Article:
Capital Gains on sale of original 100 shares Rs. 1000
Tax Rate  10%

 

Capital Gains Tax on sale of Split Shares

Although to a layman, it may seem that the meaning of bonus shares and split shares is the same but technically speaking – both of these are 2 different things. Although their impact on the market price may be the same but stock split is different from bonus shares and therefore they are taxed differently.

The manner of computation of capital gains tax on sale of bonus shares has already been explained above and now we would be discussing about the capital gains tax on the sale of stock splits.

In case of sale of stock split – the date of acquisition of the split shares would be the same as the date of acquisition of the original shares. The cost of acquisition in the case of a stock split would be divided proportionately to the original and the split shares. The same has been explained below with the help of an example.

For ex: Mr. X purchases 500 shares of a company on 1-4-2020 for Rs. 50 each. On 1-8-2020 – the company announces that they have split their shares in the ratio of 1:1 i.e. for every 1 share you’ll get an 1 extra split share. Therefore, Mr. X now has a total of 1000 shares i.e. 500 original shares + 500 bonus shares.

On 1-7-2021, Mr. X sells all the 1000 shares @ Rs. 60 each. The Capital Gains Tax in such a case would be computed in the manner specified below.

Cost of Acquisition in such a case would be computed proportionately in the manner specified below.

Total Cost of acquisition = 500*50 = 25000

Total Shares owned after issue of split shares = 500 + 500 = 1000 shares

Cost of acquisition of original and split shares to be apportioned = 25000/1000 = Rs 25 per share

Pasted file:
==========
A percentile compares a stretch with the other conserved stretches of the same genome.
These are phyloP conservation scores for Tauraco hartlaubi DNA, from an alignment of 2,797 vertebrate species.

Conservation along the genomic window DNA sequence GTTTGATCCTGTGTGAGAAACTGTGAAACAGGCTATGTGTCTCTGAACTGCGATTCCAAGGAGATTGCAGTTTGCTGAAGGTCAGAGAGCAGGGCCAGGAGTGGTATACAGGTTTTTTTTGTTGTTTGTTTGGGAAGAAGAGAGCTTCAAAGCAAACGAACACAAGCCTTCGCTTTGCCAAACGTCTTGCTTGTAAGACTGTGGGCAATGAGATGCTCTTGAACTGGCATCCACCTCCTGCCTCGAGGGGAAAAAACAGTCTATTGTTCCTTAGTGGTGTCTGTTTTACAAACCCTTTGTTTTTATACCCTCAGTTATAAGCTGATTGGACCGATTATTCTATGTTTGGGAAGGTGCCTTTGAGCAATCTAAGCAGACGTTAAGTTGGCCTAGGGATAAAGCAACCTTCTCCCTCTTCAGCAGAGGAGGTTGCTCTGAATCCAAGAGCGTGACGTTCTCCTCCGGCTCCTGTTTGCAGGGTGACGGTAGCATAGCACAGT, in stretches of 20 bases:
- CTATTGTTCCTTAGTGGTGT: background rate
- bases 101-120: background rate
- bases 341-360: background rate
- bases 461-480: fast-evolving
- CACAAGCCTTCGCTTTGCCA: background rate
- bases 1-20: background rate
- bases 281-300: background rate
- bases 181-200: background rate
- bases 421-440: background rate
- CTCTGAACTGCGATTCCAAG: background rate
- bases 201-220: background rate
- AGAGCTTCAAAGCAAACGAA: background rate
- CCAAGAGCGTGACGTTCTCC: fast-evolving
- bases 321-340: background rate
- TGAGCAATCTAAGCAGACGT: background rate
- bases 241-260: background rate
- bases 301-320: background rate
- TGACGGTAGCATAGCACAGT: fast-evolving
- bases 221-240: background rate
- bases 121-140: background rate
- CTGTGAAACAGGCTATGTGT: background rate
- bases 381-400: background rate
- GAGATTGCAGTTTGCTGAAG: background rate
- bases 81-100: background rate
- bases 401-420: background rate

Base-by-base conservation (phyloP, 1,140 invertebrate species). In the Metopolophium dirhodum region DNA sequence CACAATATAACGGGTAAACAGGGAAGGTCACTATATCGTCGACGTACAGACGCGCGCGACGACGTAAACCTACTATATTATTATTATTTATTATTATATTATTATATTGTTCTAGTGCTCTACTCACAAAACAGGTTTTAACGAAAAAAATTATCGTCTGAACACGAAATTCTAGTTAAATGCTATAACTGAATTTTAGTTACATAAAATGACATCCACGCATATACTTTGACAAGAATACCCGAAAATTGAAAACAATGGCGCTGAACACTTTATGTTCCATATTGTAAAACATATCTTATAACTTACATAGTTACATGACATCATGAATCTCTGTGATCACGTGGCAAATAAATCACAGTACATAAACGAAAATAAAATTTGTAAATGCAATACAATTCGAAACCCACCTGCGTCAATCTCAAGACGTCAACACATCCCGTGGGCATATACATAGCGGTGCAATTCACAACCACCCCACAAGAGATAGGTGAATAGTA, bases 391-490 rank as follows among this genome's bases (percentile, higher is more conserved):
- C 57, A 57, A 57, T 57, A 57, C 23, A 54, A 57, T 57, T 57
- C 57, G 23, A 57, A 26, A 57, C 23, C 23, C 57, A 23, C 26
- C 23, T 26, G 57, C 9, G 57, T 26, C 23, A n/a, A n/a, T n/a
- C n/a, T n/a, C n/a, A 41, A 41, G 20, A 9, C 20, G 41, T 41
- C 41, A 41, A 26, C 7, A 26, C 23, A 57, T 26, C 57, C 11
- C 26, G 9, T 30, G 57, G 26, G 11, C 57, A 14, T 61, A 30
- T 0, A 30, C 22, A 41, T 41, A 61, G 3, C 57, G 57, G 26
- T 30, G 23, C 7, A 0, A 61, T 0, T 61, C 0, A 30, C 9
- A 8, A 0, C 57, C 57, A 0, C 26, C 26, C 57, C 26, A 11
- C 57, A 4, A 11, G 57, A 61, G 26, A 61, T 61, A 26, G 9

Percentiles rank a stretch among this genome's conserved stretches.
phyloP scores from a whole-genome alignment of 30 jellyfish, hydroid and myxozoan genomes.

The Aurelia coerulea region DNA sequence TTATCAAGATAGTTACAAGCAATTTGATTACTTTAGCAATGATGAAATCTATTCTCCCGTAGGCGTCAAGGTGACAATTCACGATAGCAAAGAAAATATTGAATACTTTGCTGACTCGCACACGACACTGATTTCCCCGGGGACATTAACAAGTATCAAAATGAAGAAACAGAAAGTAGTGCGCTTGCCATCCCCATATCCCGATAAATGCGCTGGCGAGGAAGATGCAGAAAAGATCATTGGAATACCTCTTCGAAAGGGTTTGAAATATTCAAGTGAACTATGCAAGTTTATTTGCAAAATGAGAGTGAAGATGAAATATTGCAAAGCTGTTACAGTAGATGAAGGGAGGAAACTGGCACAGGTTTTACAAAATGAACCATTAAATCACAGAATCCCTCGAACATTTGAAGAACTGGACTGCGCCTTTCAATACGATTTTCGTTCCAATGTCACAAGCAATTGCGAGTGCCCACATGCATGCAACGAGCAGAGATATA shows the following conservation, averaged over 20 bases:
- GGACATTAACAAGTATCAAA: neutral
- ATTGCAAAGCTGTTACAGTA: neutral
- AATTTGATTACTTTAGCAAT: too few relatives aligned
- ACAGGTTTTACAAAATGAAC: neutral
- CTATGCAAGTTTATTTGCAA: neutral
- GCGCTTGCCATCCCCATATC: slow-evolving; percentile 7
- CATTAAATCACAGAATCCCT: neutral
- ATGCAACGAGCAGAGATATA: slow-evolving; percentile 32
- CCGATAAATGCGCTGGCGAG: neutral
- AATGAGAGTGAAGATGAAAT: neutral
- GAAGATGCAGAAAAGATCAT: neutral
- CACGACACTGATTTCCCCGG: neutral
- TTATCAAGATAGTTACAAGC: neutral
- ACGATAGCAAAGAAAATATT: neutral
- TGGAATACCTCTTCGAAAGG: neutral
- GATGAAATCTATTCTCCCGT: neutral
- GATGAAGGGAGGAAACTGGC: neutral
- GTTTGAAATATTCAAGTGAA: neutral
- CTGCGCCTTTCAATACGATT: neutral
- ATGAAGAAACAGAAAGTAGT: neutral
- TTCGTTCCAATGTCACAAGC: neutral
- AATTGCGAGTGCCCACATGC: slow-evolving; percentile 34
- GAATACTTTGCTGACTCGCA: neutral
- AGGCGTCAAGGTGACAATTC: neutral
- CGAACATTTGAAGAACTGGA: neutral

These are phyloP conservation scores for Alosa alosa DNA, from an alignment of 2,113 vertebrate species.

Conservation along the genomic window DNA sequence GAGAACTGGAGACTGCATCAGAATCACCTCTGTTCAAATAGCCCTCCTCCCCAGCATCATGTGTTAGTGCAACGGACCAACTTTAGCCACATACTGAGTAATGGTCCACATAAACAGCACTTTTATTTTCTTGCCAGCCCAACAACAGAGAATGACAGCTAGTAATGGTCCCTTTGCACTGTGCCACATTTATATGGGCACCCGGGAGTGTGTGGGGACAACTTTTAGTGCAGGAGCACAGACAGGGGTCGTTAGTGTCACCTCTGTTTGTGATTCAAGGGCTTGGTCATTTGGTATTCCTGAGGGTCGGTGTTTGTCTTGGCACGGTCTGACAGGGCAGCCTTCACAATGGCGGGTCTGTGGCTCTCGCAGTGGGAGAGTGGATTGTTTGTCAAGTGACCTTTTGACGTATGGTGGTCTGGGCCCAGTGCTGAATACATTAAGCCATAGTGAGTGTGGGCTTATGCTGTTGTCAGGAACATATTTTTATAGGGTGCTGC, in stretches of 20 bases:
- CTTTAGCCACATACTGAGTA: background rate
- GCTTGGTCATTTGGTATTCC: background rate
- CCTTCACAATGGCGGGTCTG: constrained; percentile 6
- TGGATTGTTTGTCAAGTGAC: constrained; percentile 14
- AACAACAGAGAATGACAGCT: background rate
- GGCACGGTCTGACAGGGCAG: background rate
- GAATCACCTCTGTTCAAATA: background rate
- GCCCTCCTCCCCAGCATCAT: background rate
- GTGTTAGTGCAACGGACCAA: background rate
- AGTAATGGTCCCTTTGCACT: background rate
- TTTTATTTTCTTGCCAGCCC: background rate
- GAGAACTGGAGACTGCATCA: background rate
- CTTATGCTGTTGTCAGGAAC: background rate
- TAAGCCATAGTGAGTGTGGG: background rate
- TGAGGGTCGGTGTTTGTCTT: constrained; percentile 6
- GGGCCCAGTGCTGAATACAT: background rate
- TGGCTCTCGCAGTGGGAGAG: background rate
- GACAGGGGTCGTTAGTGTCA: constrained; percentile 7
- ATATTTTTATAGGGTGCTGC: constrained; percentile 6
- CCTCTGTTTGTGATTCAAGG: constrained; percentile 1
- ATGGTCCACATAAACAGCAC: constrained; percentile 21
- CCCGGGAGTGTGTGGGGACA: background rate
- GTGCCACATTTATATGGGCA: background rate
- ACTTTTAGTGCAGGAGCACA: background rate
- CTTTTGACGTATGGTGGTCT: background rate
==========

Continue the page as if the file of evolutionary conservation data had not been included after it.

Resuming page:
Tax on sale of original 500 shares

Selling Price (500*60) 30,000
Cost of Acquisition (50*25) 12,500
Expenses on Transfer (assumed Nil) Nil
Period of Holding (Purchased on 1-4-2020 and hold for more than 1 year) Long Term
Capital Gains on sale of original 500 shares Rs. 17500
Tax @ 10% Rs. 1,750

 

Capital Gains on sale of 500 Split Shares issued on 1-8-2020 & sold on 1-7-2021

The period of holding of the split shares would be considered as the same as the period of holding of the original shares and the cost of acquisition would be apportioned proportionately.

Selling Price (500*60) 30,000
Cost of Acquisition – Proportioned apportionately (50*25) 12,500
Expenses on Transfer (assumed Nil) Nil
Period of Holding (Considered to be purchased on 1-4-2020 and hold for more than 1 year) Long Term
Capital Gains on sale of original 500 shares Rs. 17500
Tax @ 10% 1,750

Other Relevant Points

  1. While computing Capital Gains, it is always to be assumed that the shares have been sold on FIFO basis i.e. First in First Out. In simple words, it is to be assumed that shares which were purchased first are sold first.
  2. Long Term Capital Gains Tax @ 10% on sale of shares is only levied on Gains exceeding Rs. 1 Lakhs

Karan is CA by Qualification with the rare distinction of being awarded All India Rank 22. He is also the founder of this website and is an expert in helping people save Taxes legally. He can be reached by booking an appointment for Tax Advisory Service.